Types of Research
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There is a wide gap between realized and potential yields for many crops in Sub-Saharan Africa (SSA). Experts identify poor soil quality as a primary constraint to increased agricultural productivity. Therefore, increasing agricultural productivity by improving soil quality is seen as a viable strategy to enhance food security. Yet adoption rates of programs focused on improving soil quality have generally been lower than expected. We explore a seldom considered factor that may limit farmers’ demand for improved soil quality, namely, whether farmers’ self-assessments of their soil quality match soil scientists’ assessments. In this paper, using Tanzania National Panel Survey (TZNPS) data, part of the Living Standards Measurement Study – Integrated Surveys on Agriculture (LSMS-ISA), we compare farmers’ own assessments of soil quality with scientific measurements of soil quality from the Harmonized World Soil Database (HWSD). We find a considerable “mismatch” and most notably, that 11.5 percent of survey households that reported having “good” soil quality are measured by scientific standards to have severely constrained nutrient availability. Mismatches between scientific measurements and farmer assessments of soil quality may highlight a potential barrier for programs seeking to encourage farmers to adopt soil quality improvement activities.
Mobile technology is associated with a variety of positive development and social outcomes, and as a result reaching the “final frontier” of uncovered populations is an important policy issue. We use proprietary 2012 data on mobile coverage from Collins Bartholomew to estimate the proportion of the population living in areas without mobile coverage globally and in selected regions and countries, and use spatial analysis to identify where these populations are concentrated. We then compare our coverage estimates to data from previous years and estimates from the most recent literature to provide a picture of recent trends in coverage expansion, considering separately the trends for coverage of urban and rural populations. We find that mobile coverage expansion rates are slowing, as easier to reach urban populations in developing countries are now almost entirely covered and the remaining uncovered populations are more dispersed in rural areas and therefore more difficult and costly to reach. This analysis of mobile coverage trends was the focus of an initial report on mobile coverage estimates. In a follow-up paper prepared for presentation at the 2016 APPAM International Conference, we investigate the assumption that levels of mobile network coverage are related to the degree of market liberalization at the country level.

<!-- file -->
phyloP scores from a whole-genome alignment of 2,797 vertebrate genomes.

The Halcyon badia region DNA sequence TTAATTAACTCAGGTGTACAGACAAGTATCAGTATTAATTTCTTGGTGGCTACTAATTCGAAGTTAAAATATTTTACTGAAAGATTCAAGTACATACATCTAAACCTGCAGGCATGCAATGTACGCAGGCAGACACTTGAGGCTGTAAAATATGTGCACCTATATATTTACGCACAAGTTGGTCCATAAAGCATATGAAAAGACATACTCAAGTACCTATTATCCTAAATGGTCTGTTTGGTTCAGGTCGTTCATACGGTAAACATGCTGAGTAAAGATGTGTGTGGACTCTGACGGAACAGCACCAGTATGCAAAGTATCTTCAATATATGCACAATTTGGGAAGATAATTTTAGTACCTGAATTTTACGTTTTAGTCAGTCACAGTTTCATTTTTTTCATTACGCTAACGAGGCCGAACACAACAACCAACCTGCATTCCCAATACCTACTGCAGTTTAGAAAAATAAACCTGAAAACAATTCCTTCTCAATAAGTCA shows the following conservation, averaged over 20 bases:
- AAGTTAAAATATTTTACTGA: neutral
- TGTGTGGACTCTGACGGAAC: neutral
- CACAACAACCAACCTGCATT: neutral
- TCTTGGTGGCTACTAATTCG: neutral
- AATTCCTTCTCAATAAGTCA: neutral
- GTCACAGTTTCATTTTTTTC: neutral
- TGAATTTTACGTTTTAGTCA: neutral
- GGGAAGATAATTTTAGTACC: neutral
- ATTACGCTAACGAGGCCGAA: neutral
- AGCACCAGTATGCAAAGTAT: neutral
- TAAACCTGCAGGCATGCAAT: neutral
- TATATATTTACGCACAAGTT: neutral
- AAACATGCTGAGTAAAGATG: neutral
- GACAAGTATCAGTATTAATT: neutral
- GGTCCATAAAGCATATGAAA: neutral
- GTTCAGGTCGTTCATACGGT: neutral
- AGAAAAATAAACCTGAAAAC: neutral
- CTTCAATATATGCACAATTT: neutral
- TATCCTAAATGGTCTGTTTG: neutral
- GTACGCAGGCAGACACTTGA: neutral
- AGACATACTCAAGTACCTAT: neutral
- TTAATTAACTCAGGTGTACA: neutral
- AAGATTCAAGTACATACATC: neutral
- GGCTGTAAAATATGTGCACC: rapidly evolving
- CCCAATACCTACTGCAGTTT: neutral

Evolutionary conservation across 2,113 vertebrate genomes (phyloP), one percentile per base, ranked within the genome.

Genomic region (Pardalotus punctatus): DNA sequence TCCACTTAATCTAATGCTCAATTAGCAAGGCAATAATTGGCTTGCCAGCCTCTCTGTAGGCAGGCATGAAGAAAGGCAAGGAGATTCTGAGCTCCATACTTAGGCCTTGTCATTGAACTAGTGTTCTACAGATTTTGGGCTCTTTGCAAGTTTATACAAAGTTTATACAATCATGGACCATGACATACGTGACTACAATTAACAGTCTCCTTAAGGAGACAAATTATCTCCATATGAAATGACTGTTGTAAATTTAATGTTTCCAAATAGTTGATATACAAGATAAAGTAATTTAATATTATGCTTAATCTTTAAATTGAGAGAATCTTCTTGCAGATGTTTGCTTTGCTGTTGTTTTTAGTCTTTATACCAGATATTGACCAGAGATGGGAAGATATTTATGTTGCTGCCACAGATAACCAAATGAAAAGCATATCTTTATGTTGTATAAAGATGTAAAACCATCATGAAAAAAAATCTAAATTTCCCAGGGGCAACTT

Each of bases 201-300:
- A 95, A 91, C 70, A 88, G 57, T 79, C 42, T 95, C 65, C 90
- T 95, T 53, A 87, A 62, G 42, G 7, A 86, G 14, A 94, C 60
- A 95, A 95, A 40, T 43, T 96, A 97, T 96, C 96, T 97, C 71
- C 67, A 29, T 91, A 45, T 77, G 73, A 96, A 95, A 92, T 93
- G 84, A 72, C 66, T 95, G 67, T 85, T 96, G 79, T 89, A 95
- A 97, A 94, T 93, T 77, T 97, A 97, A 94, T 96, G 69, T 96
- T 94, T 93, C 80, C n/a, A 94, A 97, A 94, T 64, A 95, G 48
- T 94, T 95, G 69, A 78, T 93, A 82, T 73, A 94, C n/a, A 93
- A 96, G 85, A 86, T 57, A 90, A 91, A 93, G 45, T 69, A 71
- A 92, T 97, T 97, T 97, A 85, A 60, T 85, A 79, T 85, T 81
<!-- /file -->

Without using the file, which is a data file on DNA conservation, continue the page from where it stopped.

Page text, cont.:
This brief reviews the various definitions of global public goods (GPGs) and regional public goods (RPGs) found in the literature and provides examples of each in six frequently discussed sectors: environment, health, knowledge, security, governance, and infrastructure. We identify multiple alternative definitions that have gained some traction in the literature, but GPGs are generally agreed to exhibit publicness in consumption, distribution of benefits, and decision-making. Because policy choices determine what is and what is not a GPG, there cannot be a fixed list of such goods; some always have the property of global publicness, while others have over time changed from being local or national to being global in terms of benefits and costs. GPGs are thus redefined as goods that are in the global public domain. GPG and RPG financing mechanisms include payments by users and beneficiaries, taxes, fees, and levies, private funding by non-profit corporations, profit-making firms, and philanthropic individuals and organizations, national and international public resources, and partnerships between several sources of financing. We conclude with an analysis of trends in GPG and RPG financing through Official Development Assistance (ODA) using time series data from the OECD’s Creditor Reporting System and other sources. We find that 14% of ODA in 2014 was allocated to sub-sectors labelled by Reiner et al. as GPGs, while 15% of ODA was allocated to RPGs, and that GPG and RPG spending has steadily increased from 2002-2014.